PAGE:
Irish abortion laws defended
The Government has issued a robust defence of Ireland’s restrictions on abortion at the European Court of Human Rights today.
The case involves three women, known as A, B and C, who say abortion restrictions in this country have jeopardised their health and violated their human rights.
In a hearing which could have implications for Irish abortion law, the Attorney General Paul Gallagher insisted that the country’s abortion laws were based on “profound moral values deeply embedded in Irish society”.
Mr Gallagher said the country’s legal position on abortion had been endorsed in three referendums, as well as being safe-guarded in protocols attached to the Maastricht and Lisbon treaties.
He said that the European Convention on Human Rights has recognised over 60 years the diversity of traditions and values of the member states, as well as extending protection to unborn children.
However, the case being taken by the three women sought to undermine these fundamental principles and align Ireland with other countries with more liberal abortion laws.
The Attorney General was part of an eight-strong legal team, including senior counsel Dónal O’Donnell and Brian Murray, as well as four female legal advisors.
Criticising the nature of the case taken by the three women – who are supported by the Irish Family Planning Association – Mr Gallagher said their case was based on “legal and factual propositions which, when analysed, cannot be supported”.
He said the fact that the cases involving the three women had not been before a domestic court meant the facts of case had not been established.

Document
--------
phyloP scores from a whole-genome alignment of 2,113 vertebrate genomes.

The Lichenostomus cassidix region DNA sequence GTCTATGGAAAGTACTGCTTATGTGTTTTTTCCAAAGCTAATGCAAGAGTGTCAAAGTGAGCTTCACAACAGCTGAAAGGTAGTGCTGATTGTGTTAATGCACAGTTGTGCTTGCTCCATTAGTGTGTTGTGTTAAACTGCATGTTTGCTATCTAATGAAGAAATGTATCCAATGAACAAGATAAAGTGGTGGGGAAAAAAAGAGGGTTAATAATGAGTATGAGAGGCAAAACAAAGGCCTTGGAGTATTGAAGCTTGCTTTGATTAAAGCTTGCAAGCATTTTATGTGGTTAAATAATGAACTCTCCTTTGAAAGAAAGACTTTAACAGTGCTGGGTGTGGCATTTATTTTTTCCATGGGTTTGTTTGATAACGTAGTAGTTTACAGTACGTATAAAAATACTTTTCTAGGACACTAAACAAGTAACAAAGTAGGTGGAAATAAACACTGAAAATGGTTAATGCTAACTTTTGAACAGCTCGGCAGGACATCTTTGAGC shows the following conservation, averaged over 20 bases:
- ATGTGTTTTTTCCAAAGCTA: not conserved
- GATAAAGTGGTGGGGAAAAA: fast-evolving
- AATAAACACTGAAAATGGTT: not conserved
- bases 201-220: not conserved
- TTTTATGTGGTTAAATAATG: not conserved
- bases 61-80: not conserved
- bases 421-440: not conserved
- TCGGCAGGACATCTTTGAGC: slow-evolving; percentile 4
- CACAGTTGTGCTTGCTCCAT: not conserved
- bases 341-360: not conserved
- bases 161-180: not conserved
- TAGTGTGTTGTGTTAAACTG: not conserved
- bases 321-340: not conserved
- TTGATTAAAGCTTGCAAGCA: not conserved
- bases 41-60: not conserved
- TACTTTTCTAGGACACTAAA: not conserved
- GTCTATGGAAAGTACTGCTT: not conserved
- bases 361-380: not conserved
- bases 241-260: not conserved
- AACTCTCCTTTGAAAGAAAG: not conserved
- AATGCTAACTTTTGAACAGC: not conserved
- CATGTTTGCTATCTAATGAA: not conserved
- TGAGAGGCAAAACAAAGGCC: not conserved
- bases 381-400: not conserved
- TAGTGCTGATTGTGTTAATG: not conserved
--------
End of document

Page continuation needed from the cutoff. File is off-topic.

In addition, he said, many these facts were of an assumed and conditional nature, such as a woman not going to a doctor because she feared treatment would not be available.
“Many of these facts are of an assumed nature… if these issues are to comet before this court, it should be on the basis of established facts.”
The court, which is separate from the EU, adjudicates on human rights issues among all 47 member states of the Council of Europe.
As a signatory to the European Convention on Human Rights – now incorporated into Irish law – the Government is obliged to seek to implement whatever decisions are made by the courts.
If successful, the court’s ruling could lead to the liberalisation of the State’s abortion laws. At present, abortion is only permitted in the circumstances of the “X” case, where there is a real and substantial risk to the life of the mother.
The three women at the centre of the case include a woman at risk of an ectopic pregnancy, where the foetus develops outside the womb; a pregnant woman who received chemotherapy for cancer; and a woman whose children were placed in care as she was unable to cope.
The women, who have sought to have their anonymity protection, were not in court. They were represented by counsel Jule Kay and senior counsel Carmel Stewart
Addressing the court, Ms Kay said said the lack of any effective remedy in Ireland meant the women had been forced to have their cases heard before the European Court of Human Rights. She said taking a case domestically would have been costly, futile and could have forced them to relinquish their anonymity.
Ms Kay contested the Government's claim that abortion was legal in Ireland in the case where a mother's life was at risk. While this was provided for following the Supreme Court's ruling in the 1992 "X" case, she said the Government has failed to produce any legislation for doctors or medical practitioners on this issue.
As a result, doctors were not prepared to intervene for fear of losing their medical licences or facing potential life imprisonment is the termination was later found to be unlawful or unnecessary.
She said it was highly significant that the State had no statistics to show how many, if any, of these lawful abortions have taken place in Ireland.